Standing behind two freshly smashed glass doors cordoned off by yellow crime tape, dejected Westville Wines manager Kumar Bee said he was in shock after a brazen smash and grab robbery today at one of the west side of town’s busiest intersections.
The empty former First Niagara Bank branch in Westville’s commercial heart may soon find new life as an eatery run by one of the city’s more successful restaurateurs — and revive some of the dining scene lost in the fire at the old Delaney’s across the street.
On a plank of wood that almost looks soft, there’s a discarded quill, bent like a fern. Ink still wet and velvety at the tip. Beside it, the inkwell. Its mouth beckons, shallow cap flung open while the well of black liquid suggests there’s more inside. Beside them, a letter opener, and a sense that the table could go on forever.
It comes with a note. If you want to take it home and keep looking, you can — and not for the small fortune usually associated with buying art.
New Haven’s latest snowstorm has once again attracted excited visitors to West Rock Avenue, where a memorable snowman has risen in David Sepulveda’s front yard — this one offering a message of peace for turbulent times.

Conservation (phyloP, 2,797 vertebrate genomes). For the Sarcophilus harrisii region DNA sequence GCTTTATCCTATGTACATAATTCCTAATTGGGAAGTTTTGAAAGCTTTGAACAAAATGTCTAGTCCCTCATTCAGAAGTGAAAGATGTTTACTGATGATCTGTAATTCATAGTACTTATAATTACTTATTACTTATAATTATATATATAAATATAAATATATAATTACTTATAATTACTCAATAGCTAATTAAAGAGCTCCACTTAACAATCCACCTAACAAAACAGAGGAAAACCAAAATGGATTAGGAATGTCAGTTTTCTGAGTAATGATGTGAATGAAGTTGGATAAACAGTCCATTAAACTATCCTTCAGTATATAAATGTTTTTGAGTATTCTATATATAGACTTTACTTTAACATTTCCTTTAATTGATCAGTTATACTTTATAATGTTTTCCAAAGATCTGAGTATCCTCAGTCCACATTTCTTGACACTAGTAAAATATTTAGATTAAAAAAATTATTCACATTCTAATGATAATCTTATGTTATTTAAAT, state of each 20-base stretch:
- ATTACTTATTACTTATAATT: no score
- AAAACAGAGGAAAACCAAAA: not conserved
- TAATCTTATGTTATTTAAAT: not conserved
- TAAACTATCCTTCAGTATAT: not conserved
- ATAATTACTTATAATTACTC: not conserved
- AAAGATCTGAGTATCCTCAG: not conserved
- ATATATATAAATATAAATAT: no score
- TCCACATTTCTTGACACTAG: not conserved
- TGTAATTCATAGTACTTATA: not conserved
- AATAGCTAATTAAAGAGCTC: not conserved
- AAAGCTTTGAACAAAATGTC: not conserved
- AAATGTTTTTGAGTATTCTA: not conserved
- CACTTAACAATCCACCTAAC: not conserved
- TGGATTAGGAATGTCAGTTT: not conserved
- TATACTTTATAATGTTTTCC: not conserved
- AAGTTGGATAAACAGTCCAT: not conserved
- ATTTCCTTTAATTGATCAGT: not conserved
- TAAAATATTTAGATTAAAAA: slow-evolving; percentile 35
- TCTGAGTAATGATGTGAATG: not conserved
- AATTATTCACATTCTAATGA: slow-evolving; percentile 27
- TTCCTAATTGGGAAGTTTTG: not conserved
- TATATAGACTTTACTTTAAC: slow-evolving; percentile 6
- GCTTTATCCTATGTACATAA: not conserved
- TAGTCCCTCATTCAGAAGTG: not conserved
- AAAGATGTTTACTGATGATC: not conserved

Zohra Rawling was racking her brain, trying to explain all of the things that a recent beau had been doing to make her feel that special, warm tingly feeling from her nose to her toes, that flutter within her chest and stomach.
“I could say bella bella even / say wunderbar,” she sang. “Each language only helps me tell you/ how grand you are!”
When Anna Osinaike woke up to see large, swirling snowflakes outside her window Saturday morning, she had a moment of calm. This — the first snow of the new year, crisp and still bright white — would be the perfect reason for a quiet day.
But then she remembered: She and her 4-year-old daughter Kristen had a date to travel halfway around the world, and be back in New Haven by 3 p.m. Despite the winter weather, they couldn’t be late.